Even though a tarantula bite is not venomous to humans, it can be painful. In some cases, it might become serious especially if a severe allergic reaction occurs.
Remember that a tarantula typically bites if it feels threatened which might be by accident or if surprised abruptly. Some species are known to display a warning behavior before biting.
Signs of a tarantula bite
The indications of a tarantula bite are usually mild. Nevertheless, if an allergic reaction occurs, the following are expected.
- Skin rash at the site of the bite along with itchiness
- Blurry vision
- Redness and swelling at the site
- Difficulty breathing
- Puffy face, eyes and lips
- Rapid heart rate
- Drop in the blood pressure
- Severe shock
First aid care
- Cleanse the site of the tarantula bite with water and soap
- Apply a moist, cold compress or an ice pack on the site.
- Raise the affected limb if the bite is on the extremities.
- An antihistamine can be given if the individual experiences an allergic reaction or pain medications such as acetaminophen to reduce the pain.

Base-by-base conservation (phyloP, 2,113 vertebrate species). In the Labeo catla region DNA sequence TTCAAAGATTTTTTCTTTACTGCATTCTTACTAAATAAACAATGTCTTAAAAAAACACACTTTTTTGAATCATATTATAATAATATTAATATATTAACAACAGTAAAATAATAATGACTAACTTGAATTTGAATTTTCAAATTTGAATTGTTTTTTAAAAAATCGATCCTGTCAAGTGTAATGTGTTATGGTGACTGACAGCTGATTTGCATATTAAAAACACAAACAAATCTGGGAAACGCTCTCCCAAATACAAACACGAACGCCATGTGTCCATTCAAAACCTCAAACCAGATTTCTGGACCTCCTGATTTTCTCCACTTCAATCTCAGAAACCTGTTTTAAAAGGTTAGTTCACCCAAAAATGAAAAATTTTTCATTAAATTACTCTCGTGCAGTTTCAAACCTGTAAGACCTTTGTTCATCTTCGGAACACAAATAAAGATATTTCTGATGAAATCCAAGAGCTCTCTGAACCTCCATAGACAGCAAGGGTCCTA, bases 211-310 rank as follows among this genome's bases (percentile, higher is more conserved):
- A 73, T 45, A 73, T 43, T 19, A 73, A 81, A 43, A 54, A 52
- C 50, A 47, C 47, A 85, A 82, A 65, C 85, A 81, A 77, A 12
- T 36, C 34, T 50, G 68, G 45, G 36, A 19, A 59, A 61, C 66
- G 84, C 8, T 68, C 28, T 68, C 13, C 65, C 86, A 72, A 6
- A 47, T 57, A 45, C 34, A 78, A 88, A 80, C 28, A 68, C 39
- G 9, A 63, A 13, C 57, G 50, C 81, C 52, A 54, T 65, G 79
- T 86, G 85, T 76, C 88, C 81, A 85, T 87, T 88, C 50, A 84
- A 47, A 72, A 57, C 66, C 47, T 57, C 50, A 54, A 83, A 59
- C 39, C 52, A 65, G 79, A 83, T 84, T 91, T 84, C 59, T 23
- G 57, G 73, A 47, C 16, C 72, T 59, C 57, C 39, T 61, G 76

A tarantula bite can be prevented with the following measures:
- Avoid playing or handling tarantulas. Remember that they should be properly handled to prevent any bites.
- Use clothes that cover the whole body when spending time outdoors during the evenings.
- Apply an insect repellant such as those that contain DEET
- Do not reach out into dark corners, nooks or recesses in the house using your bare foot or hands.
- As much as possible, avoid clutter in the house.
What is the outlook?
The outlook of a tarantula bite is based on the type of spider involved, site of the bite, seriousness of a reaction and overall health of the individual.
Generally, the outcome after being bitten by the spider is good with proper care. On the other hand, those who experienced a severe allergic reaction might take some time to fully recover.
Quick Note / Disclaimer
The material posted on this page on a tarantula bite is for learning and educational purposes only. To learn to recognize a bite and how it is treated, register for a first aid and CPR course with Vancouver First Aid.